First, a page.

Wildflower

Common ephemeral wildflowers in Minnesota include wood anemone (pictured).

Although in Minnesota it’s never really safe to say that winter is over, spring is certainly on the horizon.

With warmer weather comes migrating birds, fresh maple sap, and the return of seasonal plant life in the understory.

New and reemerging plants begin to appear on the forest floor in late March and early April, and many of the most impressive species are considered spring ephemeral wildflowers.

Spring ephemeral wildflowers are beautiful woodland plants that bloom only for a short period of time early in the growing season. Many different varieties can be found in Minnesota in the spring, and because of their acute size could easily go unnoticed. But each one of these noteworthy plants has its own striking appearance and unique features.

Many visitors at the Lowry Nature Center first take an interest in spring wildflowers to appreciate their brief rich colors or for nature photography. These flowers also play an important role in the natural world by providing nectar to the first active pollinators each year.

Some spring ephemerals are named for their unique features and thankfully this can help when it comes to identifying each. For example, Dutchman’s breeches, which flowers in the early spring, resembles a pair of upside-down trousers. Bloodroot on the other hand, blooms for only a few days and has dark red sap in its stem that can be used to create natural dyes.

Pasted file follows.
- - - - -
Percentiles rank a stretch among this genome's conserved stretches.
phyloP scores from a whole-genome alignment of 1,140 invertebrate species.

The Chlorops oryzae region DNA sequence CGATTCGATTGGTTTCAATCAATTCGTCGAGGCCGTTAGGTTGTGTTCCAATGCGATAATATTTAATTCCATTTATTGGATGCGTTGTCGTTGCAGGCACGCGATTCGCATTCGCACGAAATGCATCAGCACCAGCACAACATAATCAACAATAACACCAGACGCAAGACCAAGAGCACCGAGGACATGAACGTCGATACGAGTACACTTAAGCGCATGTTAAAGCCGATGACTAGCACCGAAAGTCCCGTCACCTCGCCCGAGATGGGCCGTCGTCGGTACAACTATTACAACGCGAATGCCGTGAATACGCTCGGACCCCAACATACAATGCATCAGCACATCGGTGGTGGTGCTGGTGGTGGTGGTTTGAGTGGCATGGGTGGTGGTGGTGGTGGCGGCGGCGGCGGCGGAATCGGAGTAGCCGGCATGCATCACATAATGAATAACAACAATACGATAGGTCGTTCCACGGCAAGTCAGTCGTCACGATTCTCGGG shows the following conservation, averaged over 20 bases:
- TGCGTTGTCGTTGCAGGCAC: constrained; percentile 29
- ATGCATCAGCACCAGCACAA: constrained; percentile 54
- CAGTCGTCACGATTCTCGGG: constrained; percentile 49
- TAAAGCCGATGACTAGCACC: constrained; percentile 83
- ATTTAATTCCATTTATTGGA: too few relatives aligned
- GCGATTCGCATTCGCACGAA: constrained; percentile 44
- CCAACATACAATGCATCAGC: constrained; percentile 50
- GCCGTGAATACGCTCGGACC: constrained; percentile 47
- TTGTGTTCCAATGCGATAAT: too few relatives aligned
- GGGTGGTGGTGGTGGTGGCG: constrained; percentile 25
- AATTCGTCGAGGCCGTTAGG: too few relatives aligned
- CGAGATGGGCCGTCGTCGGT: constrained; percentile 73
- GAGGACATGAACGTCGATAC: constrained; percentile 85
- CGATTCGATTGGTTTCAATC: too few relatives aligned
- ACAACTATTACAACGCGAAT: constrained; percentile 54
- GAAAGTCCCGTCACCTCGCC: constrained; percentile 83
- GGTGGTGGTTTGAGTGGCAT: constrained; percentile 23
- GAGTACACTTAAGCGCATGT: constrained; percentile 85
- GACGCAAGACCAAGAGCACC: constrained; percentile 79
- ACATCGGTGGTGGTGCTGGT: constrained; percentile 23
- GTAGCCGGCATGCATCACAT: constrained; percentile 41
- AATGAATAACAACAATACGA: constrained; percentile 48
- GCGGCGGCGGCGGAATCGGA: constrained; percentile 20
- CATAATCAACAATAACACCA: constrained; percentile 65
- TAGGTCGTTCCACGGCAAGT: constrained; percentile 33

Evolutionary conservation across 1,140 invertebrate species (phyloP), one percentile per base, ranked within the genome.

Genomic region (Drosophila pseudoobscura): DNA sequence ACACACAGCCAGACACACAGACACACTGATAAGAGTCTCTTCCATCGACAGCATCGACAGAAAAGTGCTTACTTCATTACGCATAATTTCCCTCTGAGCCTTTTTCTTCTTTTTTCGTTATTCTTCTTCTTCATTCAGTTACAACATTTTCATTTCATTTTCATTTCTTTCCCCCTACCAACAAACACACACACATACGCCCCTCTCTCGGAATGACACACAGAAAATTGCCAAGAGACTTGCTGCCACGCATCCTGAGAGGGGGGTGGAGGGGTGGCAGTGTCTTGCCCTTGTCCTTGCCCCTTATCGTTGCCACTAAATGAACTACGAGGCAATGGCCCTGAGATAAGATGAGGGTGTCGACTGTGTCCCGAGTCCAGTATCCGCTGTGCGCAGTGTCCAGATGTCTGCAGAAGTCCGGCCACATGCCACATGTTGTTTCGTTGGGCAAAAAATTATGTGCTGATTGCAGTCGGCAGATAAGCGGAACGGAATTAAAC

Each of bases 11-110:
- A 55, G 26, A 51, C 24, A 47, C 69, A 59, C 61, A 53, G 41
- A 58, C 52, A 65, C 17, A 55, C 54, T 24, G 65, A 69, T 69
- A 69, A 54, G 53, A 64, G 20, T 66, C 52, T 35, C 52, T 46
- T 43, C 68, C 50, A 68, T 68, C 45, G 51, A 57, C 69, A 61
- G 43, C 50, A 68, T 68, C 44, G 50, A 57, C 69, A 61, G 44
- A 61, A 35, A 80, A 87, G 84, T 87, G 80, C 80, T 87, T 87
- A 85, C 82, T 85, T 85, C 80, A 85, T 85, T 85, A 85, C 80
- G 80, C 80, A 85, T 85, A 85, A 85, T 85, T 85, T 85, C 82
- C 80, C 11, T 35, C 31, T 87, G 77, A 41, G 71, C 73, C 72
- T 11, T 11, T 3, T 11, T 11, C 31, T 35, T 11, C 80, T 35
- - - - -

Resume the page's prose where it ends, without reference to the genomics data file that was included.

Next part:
Other common ephemeral wildflowers in Minnesota include wood anemone, trout lily, and trillium.

If searching for any of these species later this spring, I would recommend taking a hike on the Oak Trail, Aspen Trail, or Maple Trail at the Lowry Nature Center.

While doing so, keep a keen eye on the sides of the trails for these remarkable wildflowers before they’re gone.

Josh Sweet is an office support assistant with the Lowry Nature Center. He can be reached with questions at Joshua.Sweet@threeriversparks.org. Take 5 for Nature is a quarterly column from staff at the Lowry Nature Center, part of Three Rivers Park District, located in Victoria. The column aims to provide readers with information about what is taking place in the natural world around us.

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